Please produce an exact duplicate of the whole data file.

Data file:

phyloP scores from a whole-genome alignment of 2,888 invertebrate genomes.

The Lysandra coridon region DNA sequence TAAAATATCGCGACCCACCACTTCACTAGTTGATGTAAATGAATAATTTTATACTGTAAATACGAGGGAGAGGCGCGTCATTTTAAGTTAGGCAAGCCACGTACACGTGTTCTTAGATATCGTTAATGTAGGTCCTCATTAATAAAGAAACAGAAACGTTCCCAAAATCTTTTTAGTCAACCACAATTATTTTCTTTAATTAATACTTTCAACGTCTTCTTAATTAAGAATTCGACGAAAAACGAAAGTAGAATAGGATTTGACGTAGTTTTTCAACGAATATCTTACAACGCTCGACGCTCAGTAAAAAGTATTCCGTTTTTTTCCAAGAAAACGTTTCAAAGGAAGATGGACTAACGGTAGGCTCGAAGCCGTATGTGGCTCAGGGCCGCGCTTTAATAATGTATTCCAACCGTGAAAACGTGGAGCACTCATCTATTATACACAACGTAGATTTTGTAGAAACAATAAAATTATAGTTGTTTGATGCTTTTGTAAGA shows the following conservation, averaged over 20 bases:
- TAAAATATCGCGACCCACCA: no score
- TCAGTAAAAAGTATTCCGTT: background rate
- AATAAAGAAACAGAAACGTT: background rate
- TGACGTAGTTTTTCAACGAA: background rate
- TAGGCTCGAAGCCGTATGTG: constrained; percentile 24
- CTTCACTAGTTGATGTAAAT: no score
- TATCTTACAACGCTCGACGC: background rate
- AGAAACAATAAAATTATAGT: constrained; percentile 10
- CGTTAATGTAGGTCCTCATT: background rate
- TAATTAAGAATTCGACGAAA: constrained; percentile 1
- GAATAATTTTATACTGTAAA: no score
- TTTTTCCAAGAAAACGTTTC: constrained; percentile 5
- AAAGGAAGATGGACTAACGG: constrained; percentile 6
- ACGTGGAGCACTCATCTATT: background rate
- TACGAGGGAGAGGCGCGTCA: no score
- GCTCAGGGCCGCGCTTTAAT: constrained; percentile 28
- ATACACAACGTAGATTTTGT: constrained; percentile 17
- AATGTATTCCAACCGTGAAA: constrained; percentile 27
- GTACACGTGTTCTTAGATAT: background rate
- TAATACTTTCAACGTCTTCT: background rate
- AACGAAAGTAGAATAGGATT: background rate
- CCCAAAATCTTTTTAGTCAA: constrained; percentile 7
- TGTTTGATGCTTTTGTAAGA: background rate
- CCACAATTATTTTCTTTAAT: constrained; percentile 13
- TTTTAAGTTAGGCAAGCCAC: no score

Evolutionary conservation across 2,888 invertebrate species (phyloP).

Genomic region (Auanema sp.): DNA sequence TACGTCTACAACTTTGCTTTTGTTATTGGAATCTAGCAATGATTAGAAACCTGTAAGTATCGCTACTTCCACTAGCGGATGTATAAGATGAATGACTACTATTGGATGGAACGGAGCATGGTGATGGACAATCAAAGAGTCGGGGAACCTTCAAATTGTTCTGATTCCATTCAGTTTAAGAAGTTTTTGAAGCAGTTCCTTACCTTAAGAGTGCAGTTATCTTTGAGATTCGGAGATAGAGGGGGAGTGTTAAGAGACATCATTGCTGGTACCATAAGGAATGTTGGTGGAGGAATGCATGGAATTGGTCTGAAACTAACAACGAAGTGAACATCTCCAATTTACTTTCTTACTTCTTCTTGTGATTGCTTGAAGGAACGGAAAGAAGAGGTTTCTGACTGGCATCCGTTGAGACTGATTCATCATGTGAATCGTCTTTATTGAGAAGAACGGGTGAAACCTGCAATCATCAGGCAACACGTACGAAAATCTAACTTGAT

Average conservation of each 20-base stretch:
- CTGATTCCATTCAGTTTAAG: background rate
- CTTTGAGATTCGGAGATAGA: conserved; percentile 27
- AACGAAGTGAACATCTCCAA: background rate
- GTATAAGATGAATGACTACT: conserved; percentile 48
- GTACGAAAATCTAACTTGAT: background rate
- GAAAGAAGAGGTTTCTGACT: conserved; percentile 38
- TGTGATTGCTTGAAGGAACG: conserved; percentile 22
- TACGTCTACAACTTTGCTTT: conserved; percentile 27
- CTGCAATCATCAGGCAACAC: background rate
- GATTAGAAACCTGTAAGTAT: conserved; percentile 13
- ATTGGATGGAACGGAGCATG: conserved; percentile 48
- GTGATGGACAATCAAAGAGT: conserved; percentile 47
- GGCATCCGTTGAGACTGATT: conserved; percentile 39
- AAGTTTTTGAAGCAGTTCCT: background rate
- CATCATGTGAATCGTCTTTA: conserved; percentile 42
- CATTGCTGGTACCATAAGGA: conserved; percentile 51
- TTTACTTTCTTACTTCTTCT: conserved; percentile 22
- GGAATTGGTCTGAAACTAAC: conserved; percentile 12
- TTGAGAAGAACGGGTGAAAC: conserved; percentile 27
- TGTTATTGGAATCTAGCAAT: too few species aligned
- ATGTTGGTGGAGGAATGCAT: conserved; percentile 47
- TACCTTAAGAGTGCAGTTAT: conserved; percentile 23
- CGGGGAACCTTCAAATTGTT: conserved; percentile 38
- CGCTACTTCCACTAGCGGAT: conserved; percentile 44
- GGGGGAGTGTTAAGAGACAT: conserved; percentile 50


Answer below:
phyloP scores from a whole-genome alignment of 2,888 invertebrate genomes.

The Lysandra coridon region DNA sequence TAAAATATCGCGACCCACCACTTCACTAGTTGATGTAAATGAATAATTTTATACTGTAAATACGAGGGAGAGGCGCGTCATTTTAAGTTAGGCAAGCCACGTACACGTGTTCTTAGATATCGTTAATGTAGGTCCTCATTAATAAAGAAACAGAAACGTTCCCAAAATCTTTTTAGTCAACCACAATTATTTTCTTTAATTAATACTTTCAACGTCTTCTTAATTAAGAATTCGACGAAAAACGAAAGTAGAATAGGATTTGACGTAGTTTTTCAACGAATATCTTACAACGCTCGACGCTCAGTAAAAAGTATTCCGTTTTTTTCCAAGAAAACGTTTCAAAGGAAGATGGACTAACGGTAGGCTCGAAGCCGTATGTGGCTCAGGGCCGCGCTTTAATAATGTATTCCAACCGTGAAAACGTGGAGCACTCATCTATTATACACAACGTAGATTTTGTAGAAACAATAAAATTATAGTTGTTTGATGCTTTTGTAAGA shows the following conservation, averaged over 20 bases:
- TAAAATATCGCGACCCACCA: no score
- TCAGTAAAAAGTATTCCGTT: background rate
- AATAAAGAAACAGAAACGTT: background rate
- TGACGTAGTTTTTCAACGAA: background rate
- TAGGCTCGAAGCCGTATGTG: constrained; percentile 24
- CTTCACTAGTTGATGTAAAT: no score
- TATCTTACAACGCTCGACGC: background rate
- AGAAACAATAAAATTATAGT: constrained; percentile 10
- CGTTAATGTAGGTCCTCATT: background rate
- TAATTAAGAATTCGACGAAA: constrained; percentile 1
- GAATAATTTTATACTGTAAA: no score
- TTTTTCCAAGAAAACGTTTC: constrained; percentile 5
- AAAGGAAGATGGACTAACGG: constrained; percentile 6
- ACGTGGAGCACTCATCTATT: background rate
- TACGAGGGAGAGGCGCGTCA: no score
- GCTCAGGGCCGCGCTTTAAT: constrained; percentile 28
- ATACACAACGTAGATTTTGT: constrained; percentile 17
- AATGTATTCCAACCGTGAAA: constrained; percentile 27
- GTACACGTGTTCTTAGATAT: background rate
- TAATACTTTCAACGTCTTCT: background rate
- AACGAAAGTAGAATAGGATT: background rate
- CCCAAAATCTTTTTAGTCAA: constrained; percentile 7
- TGTTTGATGCTTTTGTAAGA: background rate
- CCACAATTATTTTCTTTAAT: constrained; percentile 13
- TTTTAAGTTAGGCAAGCCAC: no score

Evolutionary conservation across 2,888 invertebrate species (phyloP).

Genomic region (Auanema sp.): DNA sequence TACGTCTACAACTTTGCTTTTGTTATTGGAATCTAGCAATGATTAGAAACCTGTAAGTATCGCTACTTCCACTAGCGGATGTATAAGATGAATGACTACTATTGGATGGAACGGAGCATGGTGATGGACAATCAAAGAGTCGGGGAACCTTCAAATTGTTCTGATTCCATTCAGTTTAAGAAGTTTTTGAAGCAGTTCCTTACCTTAAGAGTGCAGTTATCTTTGAGATTCGGAGATAGAGGGGGAGTGTTAAGAGACATCATTGCTGGTACCATAAGGAATGTTGGTGGAGGAATGCATGGAATTGGTCTGAAACTAACAACGAAGTGAACATCTCCAATTTACTTTCTTACTTCTTCTTGTGATTGCTTGAAGGAACGGAAAGAAGAGGTTTCTGACTGGCATCCGTTGAGACTGATTCATCATGTGAATCGTCTTTATTGAGAAGAACGGGTGAAACCTGCAATCATCAGGCAACACGTACGAAAATCTAACTTGAT

Average conservation of each 20-base stretch:
- CTGATTCCATTCAGTTTAAG: background rate
- CTTTGAGATTCGGAGATAGA: conserved; percentile 27
- AACGAAGTGAACATCTCCAA: background rate
- GTATAAGATGAATGACTACT: conserved; percentile 48
- GTACGAAAATCTAACTTGAT: background rate
- GAAAGAAGAGGTTTCTGACT: conserved; percentile 38
- TGTGATTGCTTGAAGGAACG: conserved; percentile 22
- TACGTCTACAACTTTGCTTT: conserved; percentile 27
- CTGCAATCATCAGGCAACAC: background rate
- GATTAGAAACCTGTAAGTAT: conserved; percentile 13
- ATTGGATGGAACGGAGCATG: conserved; percentile 48
- GTGATGGACAATCAAAGAGT: conserved; percentile 47
- GGCATCCGTTGAGACTGATT: conserved; percentile 39
- AAGTTTTTGAAGCAGTTCCT: background rate
- CATCATGTGAATCGTCTTTA: conserved; percentile 42
- CATTGCTGGTACCATAAGGA: conserved; percentile 51
- TTTACTTTCTTACTTCTTCT: conserved; percentile 22
- GGAATTGGTCTGAAACTAAC: conserved; percentile 12
- TTGAGAAGAACGGGTGAAAC: conserved; percentile 27
- TGTTATTGGAATCTAGCAAT: too few species aligned
- ATGTTGGTGGAGGAATGCAT: conserved; percentile 47
- TACCTTAAGAGTGCAGTTAT: conserved; percentile 23
- CGGGGAACCTTCAAATTGTT: conserved; percentile 38
- CGCTACTTCCACTAGCGGAT: conserved; percentile 44
- GGGGGAGTGTTAAGAGACAT: conserved; percentile 50